Gardening: Beating the blues

PRETTY IN PINK: But the traditional bluebell is something very different.
PRETTY IN PINK: But the traditional bluebell is something very different.
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The traditional woodland delight has been fighting off a foreign invader. David Overend reports.

You can tell what time of year it is just by looking at what’s growing outdoors – particularly wild plants.

May provides the perfect example – the bluebell, or, in some cases, the pinkbell and even the whitebell, although purists will tell you that both are hybrid results of a foreign invasion.

A few years ago, bluebells were making the headlines for all the wrong reasons. The native English plant was under threat from the Spanish. Big names in the world of horticulture sprang to the defence of the beleaguered variety, fearing that it was going to be forced out by the more vigorous foreign upstart.

But how – apart from those pink and white forms – can anyone tell the difference?

Simple – the blooms of the English bluebell have parallel or straight sides, whereas the Iberian form has flowers that are more open with cone-shaped bells. And they aren’t scented, whereas if you get up close and personal to a native bluebell, you should be able to detect a pleasant fragrance.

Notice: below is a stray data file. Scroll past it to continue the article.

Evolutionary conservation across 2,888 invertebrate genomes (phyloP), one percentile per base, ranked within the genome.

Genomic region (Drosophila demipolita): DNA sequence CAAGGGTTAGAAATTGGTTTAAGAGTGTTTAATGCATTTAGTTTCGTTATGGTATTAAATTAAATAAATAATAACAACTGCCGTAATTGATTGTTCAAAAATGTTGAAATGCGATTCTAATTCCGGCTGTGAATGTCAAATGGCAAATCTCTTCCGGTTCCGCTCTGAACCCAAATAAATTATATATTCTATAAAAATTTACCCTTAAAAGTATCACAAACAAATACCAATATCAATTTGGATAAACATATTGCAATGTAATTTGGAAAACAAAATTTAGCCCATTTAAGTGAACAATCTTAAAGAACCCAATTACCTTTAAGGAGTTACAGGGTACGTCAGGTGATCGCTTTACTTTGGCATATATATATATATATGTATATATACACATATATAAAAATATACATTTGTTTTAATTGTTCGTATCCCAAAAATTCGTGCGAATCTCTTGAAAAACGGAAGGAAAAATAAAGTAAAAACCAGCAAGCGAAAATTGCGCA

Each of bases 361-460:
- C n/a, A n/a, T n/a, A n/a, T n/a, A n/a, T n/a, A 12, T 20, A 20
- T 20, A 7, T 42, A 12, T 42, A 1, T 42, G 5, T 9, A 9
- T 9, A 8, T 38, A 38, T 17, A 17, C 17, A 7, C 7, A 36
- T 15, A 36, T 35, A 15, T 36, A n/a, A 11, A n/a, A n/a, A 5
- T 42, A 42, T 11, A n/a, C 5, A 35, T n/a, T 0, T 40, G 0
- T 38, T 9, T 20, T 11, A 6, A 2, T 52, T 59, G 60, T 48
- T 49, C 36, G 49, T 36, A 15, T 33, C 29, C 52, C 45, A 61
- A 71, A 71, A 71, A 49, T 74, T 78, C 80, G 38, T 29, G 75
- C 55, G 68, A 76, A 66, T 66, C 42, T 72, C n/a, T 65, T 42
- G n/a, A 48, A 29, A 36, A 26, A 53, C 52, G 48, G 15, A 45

So there – British are best, and English bluebells (Hyacinthoides) are the flowers of May and deciduous woodlands, where they bloom before the canopy of leaves shuts out the light from the forest floor.

They grow and spread with amazing speed, and they have become a familiar and much-loved sight in late April and early May. The Spanish bluebell (Endymion) can tolerate more light than its English counterpart – hence, its spread is greater.

If you have planted bluebells (be they English or Spanish) in your garden, you will have a devil of a job removing them. No matter how deep you dig to evict them, there will always be one or two bulbs left to re-start the colony.

The recurring fear is that anyone who does want to plant bluebells may plant the Spanish instead of the English. But if you buy from a reputable source, and check the Latin name of what you’re purchasing, there is no chance of mistaking one for the other.

Alternatively, plant squills (Scilla). Delicate, but diverse, these bulbs range from miniatures which will do the rockery proud in February.

S sibirica reaches six inches in height and produces violet blooms between March and April, but there are also white and pink forms.

Overcrowded clumps should be lifted and divided in early September and replanted immediately.

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